Reconnect With Long Lost Friends


Filed under Friends & Family

Ever wonder what happened to the girl you took to the sweetheart dance, the guy you always wished had asked you out or your childhood best friend? How about your high school’s senior class president or the class clown? Whether it has been five years, fifty years or somewhere in between since you graduated, you can soon find out by attending a class reunion.

Just ask Lee Moorhead of South Hampton, N.Y., a reunion aficionado and planner. She attended as many of them as she could after graduating from Holy Family High, a Catholic School in Union City, N.J., in 1948. “I loved reconnecting with all my old friends and finding out what they were up to,” she says.

But Moorhead didn’t think she’d ever see any of her old friends again after the school shut down in 1972. “They stopped doing reunions once the school closed,” she adds.

Moorhead had put the idea of ever finding any of her former school friends again until one day a banner ad flashed on her computer screen. It was from, an online community with more than 40 million members that has been a leader in online social networking since 1995.

“I thought to myself, what the heck and joined. Right away, I was able to reconnect with a girl who had been one of my best friends during my school days,” says Moorhead. “Not only did I connect with her, but I sent e-mails to 12 other Holy Family grads who were on, and before I knew it, we were planning a reunion.”

Each of the 13 grads involved in the original conversation contacted everyone they knew who had attended the school, and the people they told contacted others. A total of 770 Holy Family grads attended that first reunion in 2000. The 2004 reunion was just as popular and plans are in the works for another one in 2008.

Chances are good that members of your class are also in the planning stages of your next reunion right now, and if you had to venture a guess, what would you think is the most time consuming part of the job? “It’s not booking the venue or planning the activities, but tracking down the whereabouts of the impending guests,” says Moorhead, who points out that all you have to do to spread the word about an upcoming reunion is set up a message board on the Web site, let a few people know you’ve posted the information and word of mouth will do the rest of the work for you.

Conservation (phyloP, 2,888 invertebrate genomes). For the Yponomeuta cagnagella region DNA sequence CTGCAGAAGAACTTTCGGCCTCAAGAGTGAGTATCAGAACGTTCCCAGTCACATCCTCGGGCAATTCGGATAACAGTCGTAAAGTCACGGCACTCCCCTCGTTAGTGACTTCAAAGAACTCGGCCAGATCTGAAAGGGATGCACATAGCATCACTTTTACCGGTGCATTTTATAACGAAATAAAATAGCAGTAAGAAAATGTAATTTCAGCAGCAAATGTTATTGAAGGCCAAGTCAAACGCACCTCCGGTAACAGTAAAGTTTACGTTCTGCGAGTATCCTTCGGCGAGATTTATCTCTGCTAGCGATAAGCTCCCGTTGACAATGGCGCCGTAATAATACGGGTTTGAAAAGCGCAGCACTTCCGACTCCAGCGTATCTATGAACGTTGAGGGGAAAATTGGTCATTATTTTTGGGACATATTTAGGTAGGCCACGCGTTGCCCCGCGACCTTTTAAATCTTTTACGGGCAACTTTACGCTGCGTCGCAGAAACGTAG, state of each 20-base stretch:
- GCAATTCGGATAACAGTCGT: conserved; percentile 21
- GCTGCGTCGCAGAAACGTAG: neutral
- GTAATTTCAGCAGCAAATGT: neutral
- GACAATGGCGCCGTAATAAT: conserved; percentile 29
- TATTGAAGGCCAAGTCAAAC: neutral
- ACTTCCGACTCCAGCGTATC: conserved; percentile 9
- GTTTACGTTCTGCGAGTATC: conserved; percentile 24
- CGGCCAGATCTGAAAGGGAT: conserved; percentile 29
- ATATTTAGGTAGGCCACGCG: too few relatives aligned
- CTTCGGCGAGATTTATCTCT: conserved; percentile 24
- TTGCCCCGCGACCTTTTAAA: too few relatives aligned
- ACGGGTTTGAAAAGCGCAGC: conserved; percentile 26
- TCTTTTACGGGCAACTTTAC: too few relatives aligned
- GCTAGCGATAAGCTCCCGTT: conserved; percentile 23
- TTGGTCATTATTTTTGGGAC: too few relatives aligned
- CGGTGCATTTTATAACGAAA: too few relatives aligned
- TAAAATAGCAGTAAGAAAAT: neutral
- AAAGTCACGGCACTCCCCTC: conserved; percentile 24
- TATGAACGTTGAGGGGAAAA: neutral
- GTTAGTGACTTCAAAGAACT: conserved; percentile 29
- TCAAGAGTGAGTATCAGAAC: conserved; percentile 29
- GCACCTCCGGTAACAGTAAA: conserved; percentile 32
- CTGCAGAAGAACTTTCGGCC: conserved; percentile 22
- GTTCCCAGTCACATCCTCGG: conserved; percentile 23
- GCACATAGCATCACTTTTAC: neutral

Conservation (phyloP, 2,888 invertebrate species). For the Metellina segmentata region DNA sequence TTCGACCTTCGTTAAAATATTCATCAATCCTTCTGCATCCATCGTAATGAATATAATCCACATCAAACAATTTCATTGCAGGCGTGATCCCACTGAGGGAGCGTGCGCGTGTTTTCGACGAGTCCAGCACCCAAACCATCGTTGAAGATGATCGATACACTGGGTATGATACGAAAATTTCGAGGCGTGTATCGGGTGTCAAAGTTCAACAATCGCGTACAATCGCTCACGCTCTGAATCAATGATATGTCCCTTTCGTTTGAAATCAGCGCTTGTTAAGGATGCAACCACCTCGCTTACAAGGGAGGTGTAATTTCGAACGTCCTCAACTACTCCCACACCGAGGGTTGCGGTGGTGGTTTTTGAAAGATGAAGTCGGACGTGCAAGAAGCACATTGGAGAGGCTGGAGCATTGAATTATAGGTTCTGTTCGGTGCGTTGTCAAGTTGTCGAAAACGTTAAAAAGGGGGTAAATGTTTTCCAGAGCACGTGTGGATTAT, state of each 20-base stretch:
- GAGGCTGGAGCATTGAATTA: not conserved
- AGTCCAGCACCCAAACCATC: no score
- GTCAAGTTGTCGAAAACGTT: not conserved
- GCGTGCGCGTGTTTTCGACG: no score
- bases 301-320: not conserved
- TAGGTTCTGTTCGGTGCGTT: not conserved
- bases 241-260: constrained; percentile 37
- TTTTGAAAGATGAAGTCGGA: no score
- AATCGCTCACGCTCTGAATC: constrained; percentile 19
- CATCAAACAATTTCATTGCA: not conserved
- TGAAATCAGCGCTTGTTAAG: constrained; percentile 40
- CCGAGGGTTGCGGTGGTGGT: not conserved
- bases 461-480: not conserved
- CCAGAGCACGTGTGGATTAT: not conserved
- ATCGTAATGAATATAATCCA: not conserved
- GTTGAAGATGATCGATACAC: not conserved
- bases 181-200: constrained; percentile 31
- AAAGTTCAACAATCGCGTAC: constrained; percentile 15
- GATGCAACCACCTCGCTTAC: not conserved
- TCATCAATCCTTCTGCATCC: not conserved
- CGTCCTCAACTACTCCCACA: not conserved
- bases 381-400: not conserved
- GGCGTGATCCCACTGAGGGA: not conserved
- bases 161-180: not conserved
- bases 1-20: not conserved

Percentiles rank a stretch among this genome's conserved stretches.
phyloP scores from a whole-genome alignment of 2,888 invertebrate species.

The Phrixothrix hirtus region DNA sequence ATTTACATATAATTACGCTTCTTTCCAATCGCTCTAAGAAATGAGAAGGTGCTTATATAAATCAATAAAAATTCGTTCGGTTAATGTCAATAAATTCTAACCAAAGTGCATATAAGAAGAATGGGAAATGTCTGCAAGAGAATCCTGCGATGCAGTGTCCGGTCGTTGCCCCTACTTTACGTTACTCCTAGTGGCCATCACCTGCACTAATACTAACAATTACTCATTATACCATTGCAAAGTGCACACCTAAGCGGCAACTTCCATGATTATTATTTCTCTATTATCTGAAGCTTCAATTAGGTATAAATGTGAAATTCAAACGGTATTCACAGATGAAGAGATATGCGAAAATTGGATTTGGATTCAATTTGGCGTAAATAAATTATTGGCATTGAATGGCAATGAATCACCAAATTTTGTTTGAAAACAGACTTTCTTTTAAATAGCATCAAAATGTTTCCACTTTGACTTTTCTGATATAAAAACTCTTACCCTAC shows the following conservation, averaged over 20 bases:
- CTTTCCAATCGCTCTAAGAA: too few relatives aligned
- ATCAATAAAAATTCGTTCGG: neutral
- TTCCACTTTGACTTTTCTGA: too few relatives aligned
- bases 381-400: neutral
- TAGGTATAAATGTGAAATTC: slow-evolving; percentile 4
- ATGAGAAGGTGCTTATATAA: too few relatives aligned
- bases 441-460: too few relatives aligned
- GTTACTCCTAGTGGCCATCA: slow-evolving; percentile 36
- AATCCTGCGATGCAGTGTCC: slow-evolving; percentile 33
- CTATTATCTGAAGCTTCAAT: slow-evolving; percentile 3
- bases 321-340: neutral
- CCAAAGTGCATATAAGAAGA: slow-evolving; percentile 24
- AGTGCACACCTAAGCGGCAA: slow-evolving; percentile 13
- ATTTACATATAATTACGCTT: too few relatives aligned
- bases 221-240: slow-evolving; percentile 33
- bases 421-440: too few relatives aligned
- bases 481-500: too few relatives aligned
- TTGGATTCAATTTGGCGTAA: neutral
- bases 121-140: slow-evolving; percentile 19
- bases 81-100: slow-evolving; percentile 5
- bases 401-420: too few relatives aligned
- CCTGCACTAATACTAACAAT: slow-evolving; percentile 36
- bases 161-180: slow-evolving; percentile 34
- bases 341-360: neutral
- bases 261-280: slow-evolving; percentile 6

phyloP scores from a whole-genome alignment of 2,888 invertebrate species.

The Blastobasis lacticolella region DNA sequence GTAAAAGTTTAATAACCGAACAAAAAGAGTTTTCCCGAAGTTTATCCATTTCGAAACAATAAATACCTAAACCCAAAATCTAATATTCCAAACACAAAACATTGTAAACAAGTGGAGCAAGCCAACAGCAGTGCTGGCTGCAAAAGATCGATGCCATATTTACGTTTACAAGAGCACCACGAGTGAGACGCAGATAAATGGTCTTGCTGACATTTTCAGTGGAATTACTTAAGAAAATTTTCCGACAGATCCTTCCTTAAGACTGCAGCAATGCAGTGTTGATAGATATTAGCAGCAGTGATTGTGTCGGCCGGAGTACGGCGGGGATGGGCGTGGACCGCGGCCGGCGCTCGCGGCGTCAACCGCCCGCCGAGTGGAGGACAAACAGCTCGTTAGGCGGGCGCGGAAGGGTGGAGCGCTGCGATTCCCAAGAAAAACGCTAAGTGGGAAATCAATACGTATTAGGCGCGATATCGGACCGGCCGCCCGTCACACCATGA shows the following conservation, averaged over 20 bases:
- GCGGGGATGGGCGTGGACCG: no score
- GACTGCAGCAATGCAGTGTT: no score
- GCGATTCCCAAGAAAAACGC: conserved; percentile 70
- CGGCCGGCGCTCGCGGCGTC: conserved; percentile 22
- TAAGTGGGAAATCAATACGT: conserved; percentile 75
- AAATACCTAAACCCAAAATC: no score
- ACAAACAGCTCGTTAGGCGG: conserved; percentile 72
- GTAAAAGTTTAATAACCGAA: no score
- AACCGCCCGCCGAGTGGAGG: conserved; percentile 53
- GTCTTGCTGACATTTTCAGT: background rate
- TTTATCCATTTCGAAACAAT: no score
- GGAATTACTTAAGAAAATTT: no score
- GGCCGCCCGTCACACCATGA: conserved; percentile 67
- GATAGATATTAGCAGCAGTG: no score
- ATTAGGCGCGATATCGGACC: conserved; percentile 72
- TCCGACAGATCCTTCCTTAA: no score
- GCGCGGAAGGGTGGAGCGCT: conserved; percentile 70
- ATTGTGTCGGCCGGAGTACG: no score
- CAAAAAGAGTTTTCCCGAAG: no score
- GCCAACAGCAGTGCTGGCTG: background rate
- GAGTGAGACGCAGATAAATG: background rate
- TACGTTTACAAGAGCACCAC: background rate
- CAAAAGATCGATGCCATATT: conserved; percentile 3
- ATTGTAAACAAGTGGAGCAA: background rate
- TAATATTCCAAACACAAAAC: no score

“The Internet has become so prevalent in our culture, that just about everyone has access to it these days, so what better tool could there possibly be to bring people together?” asks relationships expert Dennie Hughes.

If you want to get the most benefit possible out of your upcoming reunion before it happens, here’s what to do:

• Spend some time with your old yearbooks to reacquaint yourself with those old friends you’ll be seeing again.

• Send an e-mail to people you care about the most so you can make plans to enjoy quality time together at the reunion. Sometimes smaller groups are better.

• And afterwards, don’t just promise to stay in touch. Follow through by creating and sharing an online photo album with easy-to-use services.

Article courtesy of ARAcontent

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